Thanks to everyone who commented on the previous post, or posted earlier articles on a similar idea. I stole some of the terminology from one of Gerald-Duck's posts Simon pointed me to. And have tried to iterate my ideas one step closer to something specific.Further examples of use cases
There are several related cases here, many adapted from Simon's description of PuTTY code.
One is, in several different parts of the program are a class which "owns" an instance of a socket class. Many of the functions in the socket also need to refer to the owning class. There are two main ways to do that. One way is every call to a socket function passes a pointer to the parent. But that clutters up the interface. Or the socket stores a pointer to the parent initialised on construction. But there is no really appropriate smart pointer, because both classes have pointers to each other.
A socket must have an owner. And classes which deal with sockets will usually have exactly one that they own, but will also often have none (and later open one), or more than one.
And because you "know" the pointer to the parent will never be invalid as long as the socket is owned by the parent, because you never intend to pass that pointer out of that class, but there is no decent language construction for "this pointer is a member of this class, and I will never copy it, honest" which then allows the child to have a provably-safe pointer to the parent. This is moot in C if you don't have smart pointers anyway, but it would still be useful to exactly identify the use case so a common code construction could be used, so programmers can see at a glance the intended functionality. It would be useful to resolve in C++. And there are further problems in rust, where using non-provably-safe pointers is deliberately discouraged, and there's a greater expectation that a class can be moved in memory (and so shouldn't contain pointers to parts of itself).
The same problem is described too different ways. One is, "a common pattern is allocating an owned class as a member of another class, the owned class has an equal or shorter lifetime than the owner, and a pointer back to it which is known to always be valid with no pointer loops", or a special sort of two-way pointer, where one is an owning pointer and the other is a provably-valid non-owning pointer. Another is "classes often want to refer to the class that owns them, or the context they were called from, and there is no consistent/standard way of doing that."Proposal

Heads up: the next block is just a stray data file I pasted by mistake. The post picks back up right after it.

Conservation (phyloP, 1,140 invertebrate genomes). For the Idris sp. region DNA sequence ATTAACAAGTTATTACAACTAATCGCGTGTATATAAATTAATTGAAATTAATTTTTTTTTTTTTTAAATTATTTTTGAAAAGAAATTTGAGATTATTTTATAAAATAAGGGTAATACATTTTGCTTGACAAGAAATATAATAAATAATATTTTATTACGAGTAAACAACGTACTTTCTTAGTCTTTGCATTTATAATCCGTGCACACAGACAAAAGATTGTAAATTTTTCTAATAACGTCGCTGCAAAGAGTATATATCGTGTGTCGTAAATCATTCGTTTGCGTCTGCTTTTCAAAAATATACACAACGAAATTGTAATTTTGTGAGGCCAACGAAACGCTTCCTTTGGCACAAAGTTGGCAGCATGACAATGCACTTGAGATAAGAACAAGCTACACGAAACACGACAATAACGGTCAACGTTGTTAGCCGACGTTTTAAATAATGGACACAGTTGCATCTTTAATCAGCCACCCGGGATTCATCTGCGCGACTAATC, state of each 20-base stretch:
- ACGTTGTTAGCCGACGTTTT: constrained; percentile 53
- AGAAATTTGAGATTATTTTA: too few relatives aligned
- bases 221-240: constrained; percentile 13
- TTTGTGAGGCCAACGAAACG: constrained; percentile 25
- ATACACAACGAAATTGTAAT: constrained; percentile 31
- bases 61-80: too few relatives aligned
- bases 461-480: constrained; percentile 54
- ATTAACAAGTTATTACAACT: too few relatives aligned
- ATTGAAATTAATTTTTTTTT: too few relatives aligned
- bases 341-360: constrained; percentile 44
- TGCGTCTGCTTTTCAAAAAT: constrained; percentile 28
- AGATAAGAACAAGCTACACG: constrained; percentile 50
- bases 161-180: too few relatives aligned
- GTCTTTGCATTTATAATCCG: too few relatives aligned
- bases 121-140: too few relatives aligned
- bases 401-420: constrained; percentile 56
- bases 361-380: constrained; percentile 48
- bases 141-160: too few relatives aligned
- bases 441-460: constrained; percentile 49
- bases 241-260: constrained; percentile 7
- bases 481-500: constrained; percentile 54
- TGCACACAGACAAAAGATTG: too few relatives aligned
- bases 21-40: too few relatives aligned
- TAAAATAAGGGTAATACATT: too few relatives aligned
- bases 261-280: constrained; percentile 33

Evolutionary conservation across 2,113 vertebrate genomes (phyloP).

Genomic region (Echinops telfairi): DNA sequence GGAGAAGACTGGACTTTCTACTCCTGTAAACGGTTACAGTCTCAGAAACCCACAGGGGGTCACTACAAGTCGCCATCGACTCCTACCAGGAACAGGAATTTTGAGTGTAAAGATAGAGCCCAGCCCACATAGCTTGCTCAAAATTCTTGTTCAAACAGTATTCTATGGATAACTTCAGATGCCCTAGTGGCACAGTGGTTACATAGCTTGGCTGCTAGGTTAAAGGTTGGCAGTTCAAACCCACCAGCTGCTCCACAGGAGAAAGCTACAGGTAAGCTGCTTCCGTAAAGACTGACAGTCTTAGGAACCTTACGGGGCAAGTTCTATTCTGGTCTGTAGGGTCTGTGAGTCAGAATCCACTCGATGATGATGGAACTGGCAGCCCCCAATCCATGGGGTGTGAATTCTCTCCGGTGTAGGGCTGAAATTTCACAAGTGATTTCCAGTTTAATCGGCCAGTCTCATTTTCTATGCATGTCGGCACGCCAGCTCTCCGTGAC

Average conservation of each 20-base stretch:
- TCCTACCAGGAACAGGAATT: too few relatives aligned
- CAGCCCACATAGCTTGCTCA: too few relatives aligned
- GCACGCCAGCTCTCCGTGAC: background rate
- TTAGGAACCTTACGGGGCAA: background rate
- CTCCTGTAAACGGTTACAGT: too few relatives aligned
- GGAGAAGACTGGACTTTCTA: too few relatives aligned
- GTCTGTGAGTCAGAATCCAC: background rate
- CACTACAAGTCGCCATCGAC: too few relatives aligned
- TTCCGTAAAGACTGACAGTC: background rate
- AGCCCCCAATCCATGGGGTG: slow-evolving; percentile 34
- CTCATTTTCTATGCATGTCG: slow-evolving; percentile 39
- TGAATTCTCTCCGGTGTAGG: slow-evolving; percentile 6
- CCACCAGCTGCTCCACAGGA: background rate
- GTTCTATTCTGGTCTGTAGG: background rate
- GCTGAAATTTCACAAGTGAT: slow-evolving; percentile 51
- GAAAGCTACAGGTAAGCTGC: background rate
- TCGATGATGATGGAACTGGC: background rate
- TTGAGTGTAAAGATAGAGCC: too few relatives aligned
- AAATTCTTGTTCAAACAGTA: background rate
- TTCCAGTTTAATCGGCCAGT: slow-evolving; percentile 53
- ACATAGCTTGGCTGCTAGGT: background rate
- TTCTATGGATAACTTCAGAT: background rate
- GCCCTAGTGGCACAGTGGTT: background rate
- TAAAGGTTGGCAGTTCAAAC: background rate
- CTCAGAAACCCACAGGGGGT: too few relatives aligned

Using C++ terminology, in addition to deriving from a class, a class can be declared "within" another class, often an abstract base class aka interface aka trait of the actual parent(s).
virtual void please_call_me_from_socket(int arg1)=0;
class Socket : within Plug
// Please instantiate me only from classes inheriting from Plug
The non-static member functions of Socket, in addition to a hidden pointer parameter identifying the instance of socket which is accessed by "this->", has a second hidden parameter identifying the instance of Plug from which is was called, accessed by "parent->please_call_me_from_socket(foo)
" (or parent<Plug>->
please_call_me_from_socket(foo) or something to disambiguate if there are multiple within declarations. Syntax pending).
Where does that pointer come from? If it's called from a member function of a class which is itself within Plug, then it gets that value. That's not so useful for plug, but is useful for classes which you want to be accessible almost everywhere in your program, such as a logging class.
In that case, you may want a different syntax, say a "within" block which says all classes in the block are within an "app" class, and then naturally all pass around a pointer to the top-level app class without any visual clutter. And it only matters when you want to use it, and when you admit the logger can't "just be global".
For Socket, we require than member functions are Socket are only called from member functions of Plug (which is what we expected in the first place, but hadn't previously had a way of guaranteeing). And then the "parent" pointer comes from the "this" pointer of the calling function.
There is probably also some niche syntax for specifying the parent pointer explicitly, if the calling code has a pointer to a class derived from Plug, but isn't a member function, or wants to use a different pointer to this. The section on pointers may cover this.( Pointers, Callbacks, Alternatives, and Next Steps )